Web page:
An aphorism was a type of saying described as a concise observation that expressed a general truth, piece of advice, or rule of conduct.



"A watched pot never boils"
  • In 2369, Data chose to test the aphorism, 'a watched pot never boils'. To do so, he "boiled the same amount of water in this kettle sixty two times. In some cases, I have ignored the kettle. In others, I have watched it intently. In every instance, the water reaches its boiling point in precisely 51.7 seconds. It would appear that I am not capable of perceiving time any differently than my internal chronometer." (TNG: "Timescape")
"Better late than never"

An aphorism attributed to Titus Livius in A History of Rome. (VOY: "Human Error" / VOY: "Before and After", "Prey", "Timeless", "The Fight", "Someone to Watch Over Me"; ENT: "The Breach")

"Ignorance is bliss"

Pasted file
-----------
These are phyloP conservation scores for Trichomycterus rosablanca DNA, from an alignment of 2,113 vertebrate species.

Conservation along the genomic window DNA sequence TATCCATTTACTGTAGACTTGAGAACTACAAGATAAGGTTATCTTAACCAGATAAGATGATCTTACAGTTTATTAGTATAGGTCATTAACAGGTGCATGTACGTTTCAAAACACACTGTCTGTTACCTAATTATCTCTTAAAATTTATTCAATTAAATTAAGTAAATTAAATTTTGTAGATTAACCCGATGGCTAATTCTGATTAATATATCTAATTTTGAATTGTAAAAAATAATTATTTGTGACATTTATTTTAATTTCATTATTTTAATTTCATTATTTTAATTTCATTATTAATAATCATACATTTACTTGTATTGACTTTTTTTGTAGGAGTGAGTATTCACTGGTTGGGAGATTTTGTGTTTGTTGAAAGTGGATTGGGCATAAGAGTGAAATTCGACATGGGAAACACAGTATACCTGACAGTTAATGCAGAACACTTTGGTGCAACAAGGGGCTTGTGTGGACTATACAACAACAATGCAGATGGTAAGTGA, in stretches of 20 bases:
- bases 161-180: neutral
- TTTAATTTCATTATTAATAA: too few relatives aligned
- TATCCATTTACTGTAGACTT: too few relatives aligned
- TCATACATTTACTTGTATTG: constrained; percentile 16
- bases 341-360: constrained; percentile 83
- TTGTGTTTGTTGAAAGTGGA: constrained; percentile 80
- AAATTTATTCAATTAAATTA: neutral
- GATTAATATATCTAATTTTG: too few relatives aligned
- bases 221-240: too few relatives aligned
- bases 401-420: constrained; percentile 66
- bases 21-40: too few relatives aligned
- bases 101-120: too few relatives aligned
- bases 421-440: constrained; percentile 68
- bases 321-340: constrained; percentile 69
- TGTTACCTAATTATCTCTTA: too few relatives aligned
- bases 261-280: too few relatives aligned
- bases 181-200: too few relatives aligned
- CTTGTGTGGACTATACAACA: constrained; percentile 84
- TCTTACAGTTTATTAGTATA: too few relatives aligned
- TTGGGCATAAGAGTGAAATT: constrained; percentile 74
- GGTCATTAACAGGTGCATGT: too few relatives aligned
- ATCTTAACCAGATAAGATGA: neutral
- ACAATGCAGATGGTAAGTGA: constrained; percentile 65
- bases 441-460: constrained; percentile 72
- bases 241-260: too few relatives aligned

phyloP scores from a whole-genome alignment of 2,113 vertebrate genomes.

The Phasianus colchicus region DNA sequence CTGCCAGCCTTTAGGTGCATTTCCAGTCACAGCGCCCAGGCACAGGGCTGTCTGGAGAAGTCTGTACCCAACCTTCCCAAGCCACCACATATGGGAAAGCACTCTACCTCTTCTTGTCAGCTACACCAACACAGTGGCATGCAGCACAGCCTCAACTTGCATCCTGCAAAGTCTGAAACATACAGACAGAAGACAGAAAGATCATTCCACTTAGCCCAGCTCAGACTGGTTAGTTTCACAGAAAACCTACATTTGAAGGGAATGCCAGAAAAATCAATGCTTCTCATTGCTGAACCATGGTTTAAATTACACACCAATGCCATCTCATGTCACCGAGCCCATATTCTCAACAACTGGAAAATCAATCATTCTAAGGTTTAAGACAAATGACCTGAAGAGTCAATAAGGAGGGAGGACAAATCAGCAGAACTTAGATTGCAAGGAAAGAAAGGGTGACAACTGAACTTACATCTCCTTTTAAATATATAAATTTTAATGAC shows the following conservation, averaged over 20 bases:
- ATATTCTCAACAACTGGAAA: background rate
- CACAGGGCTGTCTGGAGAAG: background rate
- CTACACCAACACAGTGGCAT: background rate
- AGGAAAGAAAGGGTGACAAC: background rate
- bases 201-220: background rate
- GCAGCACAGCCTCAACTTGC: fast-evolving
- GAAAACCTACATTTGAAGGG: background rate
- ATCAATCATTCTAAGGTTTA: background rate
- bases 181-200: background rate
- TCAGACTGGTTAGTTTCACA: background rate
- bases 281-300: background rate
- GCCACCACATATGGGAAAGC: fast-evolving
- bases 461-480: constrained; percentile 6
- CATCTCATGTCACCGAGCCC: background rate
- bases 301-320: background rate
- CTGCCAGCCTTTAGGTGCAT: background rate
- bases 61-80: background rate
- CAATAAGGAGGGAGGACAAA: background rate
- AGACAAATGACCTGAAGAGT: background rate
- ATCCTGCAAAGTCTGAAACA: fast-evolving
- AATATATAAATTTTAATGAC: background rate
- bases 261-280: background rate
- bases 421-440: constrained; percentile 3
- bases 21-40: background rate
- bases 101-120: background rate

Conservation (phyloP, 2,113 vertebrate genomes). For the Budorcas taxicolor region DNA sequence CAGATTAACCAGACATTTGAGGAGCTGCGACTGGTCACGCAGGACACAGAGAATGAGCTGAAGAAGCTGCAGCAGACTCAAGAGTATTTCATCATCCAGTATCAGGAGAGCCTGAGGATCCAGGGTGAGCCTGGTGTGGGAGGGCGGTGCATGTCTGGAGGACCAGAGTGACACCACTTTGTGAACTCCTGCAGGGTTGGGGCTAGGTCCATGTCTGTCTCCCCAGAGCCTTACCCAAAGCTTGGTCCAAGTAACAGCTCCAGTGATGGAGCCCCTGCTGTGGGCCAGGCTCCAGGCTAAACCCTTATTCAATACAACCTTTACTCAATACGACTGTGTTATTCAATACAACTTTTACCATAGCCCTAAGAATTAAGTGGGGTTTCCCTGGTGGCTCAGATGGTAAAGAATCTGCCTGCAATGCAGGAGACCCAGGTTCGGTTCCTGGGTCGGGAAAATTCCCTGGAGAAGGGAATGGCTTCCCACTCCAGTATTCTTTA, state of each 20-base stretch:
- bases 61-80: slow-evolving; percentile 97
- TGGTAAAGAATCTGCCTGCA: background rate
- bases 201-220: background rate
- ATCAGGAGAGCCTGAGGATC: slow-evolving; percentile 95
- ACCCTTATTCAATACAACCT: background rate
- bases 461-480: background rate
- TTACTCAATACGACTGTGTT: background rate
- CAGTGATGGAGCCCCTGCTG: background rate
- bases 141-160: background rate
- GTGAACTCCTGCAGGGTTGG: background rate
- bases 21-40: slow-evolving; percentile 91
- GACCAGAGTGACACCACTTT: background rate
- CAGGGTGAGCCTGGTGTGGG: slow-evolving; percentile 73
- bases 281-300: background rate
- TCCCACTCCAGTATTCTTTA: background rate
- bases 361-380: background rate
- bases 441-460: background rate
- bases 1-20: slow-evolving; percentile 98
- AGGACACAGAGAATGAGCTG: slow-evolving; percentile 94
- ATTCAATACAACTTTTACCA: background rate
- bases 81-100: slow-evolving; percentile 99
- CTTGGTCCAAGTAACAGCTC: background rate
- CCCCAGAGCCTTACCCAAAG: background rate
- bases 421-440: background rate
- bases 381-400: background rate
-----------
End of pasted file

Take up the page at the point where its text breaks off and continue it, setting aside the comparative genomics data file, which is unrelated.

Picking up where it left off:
"Leave well enough alone"
"Live life to the fullest"
"Necessity is the mother of invention"
"One cannot cheat fate"
"The left hand does not know what the right hand is doing"


"There is no honor in attacking the weak"
  • When Worf observed his estranged son, Alexander, not playing well with other children aboard the Enterprise-D, he apprised him that "there is no honor in attacking the weak." Alexander announced to Worf that he would have won, but Worf, reminding him that that was not so, and that "you must earn vistocy." (TNG: "Reunion")
"There is no honor in self pity"
  • When Ezri Dax and Worf were captured by the Breen and were planned to be executed on Cardassia, she lamented the fact that her "contribution to the Dax legacy will be to end it." Worf's replied was that "there is no honor in self pity," which irritated her so much as to say, "You know, Worf, I have had just about enough of your little Klingon aphorisms." (DS9: "Strange Bedfellows")

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